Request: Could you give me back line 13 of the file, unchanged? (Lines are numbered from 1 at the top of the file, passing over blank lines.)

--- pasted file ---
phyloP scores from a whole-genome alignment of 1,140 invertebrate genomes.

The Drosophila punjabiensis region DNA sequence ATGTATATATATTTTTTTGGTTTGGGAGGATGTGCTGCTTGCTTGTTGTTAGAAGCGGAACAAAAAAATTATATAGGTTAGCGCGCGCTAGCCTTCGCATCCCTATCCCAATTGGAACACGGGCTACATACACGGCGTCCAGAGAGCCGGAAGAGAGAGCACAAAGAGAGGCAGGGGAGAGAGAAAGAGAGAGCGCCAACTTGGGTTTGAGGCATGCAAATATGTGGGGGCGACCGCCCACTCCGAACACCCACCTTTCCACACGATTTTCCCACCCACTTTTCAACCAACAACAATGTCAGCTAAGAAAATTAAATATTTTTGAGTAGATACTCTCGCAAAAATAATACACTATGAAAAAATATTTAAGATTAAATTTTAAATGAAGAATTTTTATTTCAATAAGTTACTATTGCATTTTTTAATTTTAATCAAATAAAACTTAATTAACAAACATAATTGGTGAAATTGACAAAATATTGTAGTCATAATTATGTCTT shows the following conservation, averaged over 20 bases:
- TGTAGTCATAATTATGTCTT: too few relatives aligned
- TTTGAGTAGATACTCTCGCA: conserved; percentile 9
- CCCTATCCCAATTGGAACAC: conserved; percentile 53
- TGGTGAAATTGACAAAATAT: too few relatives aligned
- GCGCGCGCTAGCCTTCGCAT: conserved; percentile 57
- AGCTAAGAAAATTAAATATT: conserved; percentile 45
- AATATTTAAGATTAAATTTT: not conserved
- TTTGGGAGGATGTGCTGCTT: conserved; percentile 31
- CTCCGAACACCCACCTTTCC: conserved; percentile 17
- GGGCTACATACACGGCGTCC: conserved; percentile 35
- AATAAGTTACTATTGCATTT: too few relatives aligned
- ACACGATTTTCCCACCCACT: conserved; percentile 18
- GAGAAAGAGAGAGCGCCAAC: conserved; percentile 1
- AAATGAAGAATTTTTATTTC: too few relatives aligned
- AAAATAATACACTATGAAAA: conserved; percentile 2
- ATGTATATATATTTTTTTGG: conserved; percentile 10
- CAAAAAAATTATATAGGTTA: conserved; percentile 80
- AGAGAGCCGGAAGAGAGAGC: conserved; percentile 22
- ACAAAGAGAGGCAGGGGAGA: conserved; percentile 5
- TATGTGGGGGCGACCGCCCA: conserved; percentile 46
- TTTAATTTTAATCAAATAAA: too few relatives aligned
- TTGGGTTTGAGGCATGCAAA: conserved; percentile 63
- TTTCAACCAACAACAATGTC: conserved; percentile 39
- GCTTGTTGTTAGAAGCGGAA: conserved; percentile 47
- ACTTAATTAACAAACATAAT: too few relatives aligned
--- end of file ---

- AATAAGTTACTATTGCATTT: too few relatives aligned